If there’s one silver lining of the Covid-19 pandemic, it’s how remote work is now a big part of our lives. People are now discovering they can be just as productive at home as they are in the office. Having said that, it can be hard to get your creative juices flowing when you are constantly facing the same four walls. To help you out, we’ve written this article so you can get inspired and maximise productivity from home. Read on and find out more!
Home Office Design Tips
If you’ve played The Sims, you’d know that good interior design can significantly boost morale and cheer up even the unhappiest of Sims. Especially if you are now working from home most of the time, the design of your work space requires some thought. Here are some of our best home office tips for you!
1. Invest in a good desk and (ergonomic) chair
A good chair is integral to productivity. Everything is resting on it (literally). The good news is, there are relatively inexpensive options that provide decent lumbar support, so just go ahead and pick one out. For a desk, we recommend something around 70 - 75cm high as this would be an ideal fit for most chairs. Length-wise, we like something spacious enough to i) place an external monitor and keyboard if you use one, and ii) have some storage underneath for the office supplies you use most e.g. extra notebooks, post-it pads and emergency snacks.
For those who are working from home permanently, it might also be worth it to invest in an additional standing desk, so you can switch things up once in a while.
2. Find your ideal location
Do you struggle to work when it’s too quiet/noisy? Some people find pin-drop silence uncomfortable, and would rather read in a cafe than a library, while others cannot work without it. If you need absolute silence and full-on concentration, it’s great if you have a separate space for your own home office but if not, you’ll need to use the quietest corner in your apartment and shell out for extra-powerful noise-cancelling headphones. For those that prefer some background noise, a corner in your living room might be a viable option as people come and go occasionally, giving you the opportunity to chat here and there.
While you’re giving your home office set-up a mini makeover, it may also be a good time to question if your current location gives you enough space. If your chair is constantly bumping against the back of the wall, or you’ve stubbed your toe against a table leg one too many times, it may be time to find a new location for your desk.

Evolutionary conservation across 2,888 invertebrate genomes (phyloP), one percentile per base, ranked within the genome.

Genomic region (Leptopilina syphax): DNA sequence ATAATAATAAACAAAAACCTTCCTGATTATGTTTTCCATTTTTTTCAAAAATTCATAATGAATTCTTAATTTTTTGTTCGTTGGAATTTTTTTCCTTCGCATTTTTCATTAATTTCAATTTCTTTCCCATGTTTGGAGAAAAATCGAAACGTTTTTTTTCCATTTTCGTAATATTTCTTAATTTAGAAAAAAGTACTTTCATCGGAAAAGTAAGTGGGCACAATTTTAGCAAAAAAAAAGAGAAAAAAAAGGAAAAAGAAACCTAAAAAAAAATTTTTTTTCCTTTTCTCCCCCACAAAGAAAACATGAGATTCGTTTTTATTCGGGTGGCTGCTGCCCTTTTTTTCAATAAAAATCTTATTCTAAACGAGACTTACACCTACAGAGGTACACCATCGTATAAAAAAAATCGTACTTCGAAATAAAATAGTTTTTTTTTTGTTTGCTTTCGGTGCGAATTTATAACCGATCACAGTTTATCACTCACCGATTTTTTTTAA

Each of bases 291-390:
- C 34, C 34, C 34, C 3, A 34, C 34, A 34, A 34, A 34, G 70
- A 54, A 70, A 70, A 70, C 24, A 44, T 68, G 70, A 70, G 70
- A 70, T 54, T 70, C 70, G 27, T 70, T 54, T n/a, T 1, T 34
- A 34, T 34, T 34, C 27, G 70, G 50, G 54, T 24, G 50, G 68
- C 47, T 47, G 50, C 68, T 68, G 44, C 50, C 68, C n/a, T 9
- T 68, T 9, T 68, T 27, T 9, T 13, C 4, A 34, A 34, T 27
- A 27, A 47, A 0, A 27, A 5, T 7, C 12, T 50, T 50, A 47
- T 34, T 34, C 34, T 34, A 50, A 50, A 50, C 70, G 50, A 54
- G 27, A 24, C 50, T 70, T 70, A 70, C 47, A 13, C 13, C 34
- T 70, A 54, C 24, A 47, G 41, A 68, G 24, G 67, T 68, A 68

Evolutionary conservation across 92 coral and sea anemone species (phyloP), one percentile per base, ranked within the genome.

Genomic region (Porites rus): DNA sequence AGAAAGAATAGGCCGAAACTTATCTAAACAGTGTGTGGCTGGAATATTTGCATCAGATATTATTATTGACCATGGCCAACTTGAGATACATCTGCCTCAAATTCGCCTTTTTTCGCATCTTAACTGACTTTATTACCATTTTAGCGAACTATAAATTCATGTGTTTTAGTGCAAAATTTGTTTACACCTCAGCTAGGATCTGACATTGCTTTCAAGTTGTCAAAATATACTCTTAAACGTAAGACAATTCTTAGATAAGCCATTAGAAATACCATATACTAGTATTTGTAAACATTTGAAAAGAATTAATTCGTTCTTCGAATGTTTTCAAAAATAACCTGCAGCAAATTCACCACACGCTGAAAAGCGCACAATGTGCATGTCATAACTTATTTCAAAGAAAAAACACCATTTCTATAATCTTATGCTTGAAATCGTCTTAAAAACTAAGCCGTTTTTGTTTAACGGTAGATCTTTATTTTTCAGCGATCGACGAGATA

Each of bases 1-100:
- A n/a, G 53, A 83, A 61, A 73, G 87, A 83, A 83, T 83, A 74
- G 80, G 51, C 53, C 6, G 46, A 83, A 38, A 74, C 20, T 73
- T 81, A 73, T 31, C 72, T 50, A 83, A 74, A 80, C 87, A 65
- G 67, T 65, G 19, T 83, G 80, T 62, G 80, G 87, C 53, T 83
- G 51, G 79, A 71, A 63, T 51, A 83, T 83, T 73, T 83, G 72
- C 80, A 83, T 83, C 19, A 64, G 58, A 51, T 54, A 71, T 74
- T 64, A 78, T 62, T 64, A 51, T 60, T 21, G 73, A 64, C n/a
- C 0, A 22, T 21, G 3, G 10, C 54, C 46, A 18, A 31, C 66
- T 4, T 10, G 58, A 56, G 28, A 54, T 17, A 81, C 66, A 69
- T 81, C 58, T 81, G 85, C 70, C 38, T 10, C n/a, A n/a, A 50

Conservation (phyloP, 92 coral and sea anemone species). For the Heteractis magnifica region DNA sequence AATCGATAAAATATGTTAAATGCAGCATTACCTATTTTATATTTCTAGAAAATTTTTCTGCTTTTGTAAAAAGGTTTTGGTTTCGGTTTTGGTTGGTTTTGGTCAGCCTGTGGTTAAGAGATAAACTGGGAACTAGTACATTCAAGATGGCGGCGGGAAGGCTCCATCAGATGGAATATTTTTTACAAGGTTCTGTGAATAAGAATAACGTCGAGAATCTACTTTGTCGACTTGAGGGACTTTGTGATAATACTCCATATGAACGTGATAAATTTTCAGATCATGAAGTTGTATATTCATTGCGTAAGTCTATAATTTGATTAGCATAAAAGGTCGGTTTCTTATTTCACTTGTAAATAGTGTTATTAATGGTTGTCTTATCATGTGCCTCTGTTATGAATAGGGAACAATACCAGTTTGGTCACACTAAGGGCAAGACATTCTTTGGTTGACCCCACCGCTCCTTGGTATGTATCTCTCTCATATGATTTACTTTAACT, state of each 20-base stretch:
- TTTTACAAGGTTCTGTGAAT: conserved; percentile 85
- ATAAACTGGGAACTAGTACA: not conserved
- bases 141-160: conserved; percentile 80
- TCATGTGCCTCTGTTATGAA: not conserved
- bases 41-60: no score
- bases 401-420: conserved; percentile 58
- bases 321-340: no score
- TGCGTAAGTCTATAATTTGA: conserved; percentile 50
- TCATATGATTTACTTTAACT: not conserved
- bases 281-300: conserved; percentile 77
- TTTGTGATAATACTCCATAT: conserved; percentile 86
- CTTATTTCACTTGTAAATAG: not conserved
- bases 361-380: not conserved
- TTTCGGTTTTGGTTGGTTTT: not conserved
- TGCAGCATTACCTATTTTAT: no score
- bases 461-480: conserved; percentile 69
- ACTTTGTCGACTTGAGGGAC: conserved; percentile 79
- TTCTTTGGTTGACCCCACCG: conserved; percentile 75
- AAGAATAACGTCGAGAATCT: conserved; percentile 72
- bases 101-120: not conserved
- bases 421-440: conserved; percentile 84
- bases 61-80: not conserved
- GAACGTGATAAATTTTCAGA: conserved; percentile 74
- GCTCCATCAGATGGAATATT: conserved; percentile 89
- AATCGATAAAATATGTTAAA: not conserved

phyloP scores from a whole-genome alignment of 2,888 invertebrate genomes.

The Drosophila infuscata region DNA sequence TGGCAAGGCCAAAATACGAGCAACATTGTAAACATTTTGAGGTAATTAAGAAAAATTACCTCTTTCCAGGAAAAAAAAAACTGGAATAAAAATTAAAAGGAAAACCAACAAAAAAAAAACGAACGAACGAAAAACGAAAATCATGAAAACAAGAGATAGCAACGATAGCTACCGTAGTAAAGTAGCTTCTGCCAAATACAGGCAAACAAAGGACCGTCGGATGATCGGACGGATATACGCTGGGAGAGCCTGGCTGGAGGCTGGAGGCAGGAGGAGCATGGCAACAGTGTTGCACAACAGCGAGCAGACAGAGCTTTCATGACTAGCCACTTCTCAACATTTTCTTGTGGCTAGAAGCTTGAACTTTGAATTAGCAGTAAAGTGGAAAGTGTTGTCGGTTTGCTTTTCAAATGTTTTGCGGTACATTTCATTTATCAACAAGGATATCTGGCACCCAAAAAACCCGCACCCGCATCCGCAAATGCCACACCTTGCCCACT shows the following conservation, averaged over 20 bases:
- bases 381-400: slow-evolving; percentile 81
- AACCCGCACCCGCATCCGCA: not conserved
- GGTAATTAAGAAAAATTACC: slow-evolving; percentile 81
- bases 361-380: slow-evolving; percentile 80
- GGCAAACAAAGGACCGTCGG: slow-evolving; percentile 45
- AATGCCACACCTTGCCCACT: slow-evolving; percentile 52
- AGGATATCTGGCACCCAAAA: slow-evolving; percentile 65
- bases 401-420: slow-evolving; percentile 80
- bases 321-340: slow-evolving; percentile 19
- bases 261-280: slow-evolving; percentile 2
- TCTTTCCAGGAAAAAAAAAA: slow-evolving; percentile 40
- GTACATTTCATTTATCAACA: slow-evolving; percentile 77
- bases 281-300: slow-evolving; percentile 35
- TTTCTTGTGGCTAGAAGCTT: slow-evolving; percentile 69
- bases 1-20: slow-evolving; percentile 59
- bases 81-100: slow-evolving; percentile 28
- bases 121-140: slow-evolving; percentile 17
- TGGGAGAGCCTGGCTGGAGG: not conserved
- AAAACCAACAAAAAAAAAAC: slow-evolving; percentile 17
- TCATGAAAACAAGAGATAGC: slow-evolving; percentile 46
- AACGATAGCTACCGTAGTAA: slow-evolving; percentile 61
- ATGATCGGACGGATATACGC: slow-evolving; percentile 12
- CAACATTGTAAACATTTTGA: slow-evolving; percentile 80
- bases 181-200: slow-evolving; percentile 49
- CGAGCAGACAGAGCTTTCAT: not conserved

3. Station home office equipment nearby
While it’s a good way to get extra steps in, walking around takes time. For example, if you are always using the printer, make sure it’s set up in the same room as your desk, so you can grab your printouts quickly. If you are always going to the kitchen for a snack/drink, consider getting a minibar under your desk or stationing a water carafe on your desk first thing in the morning. The extra few minutes coming and going may not mean much to you but it certainly adds up. Also, nothing is worse than losing your train of thought when you’re in the zone.
Some things we’d avoid:
- Your desk facing the bed
Let’s face it, no one needs further temptation to take a nap after lunch
- The back of your chair facing the door
Not being able to see who is coming in, can cause you to feel on edge subconsciously
- Sitting directly under the window
We love the fresh air and view, but the strong glare and sunlight is just not worth it, especially in summer.
How to get more productive: Tools & Tips
Now that you have a rough idea about what constitutes good home office design, here are some extra tips to improve your productivity.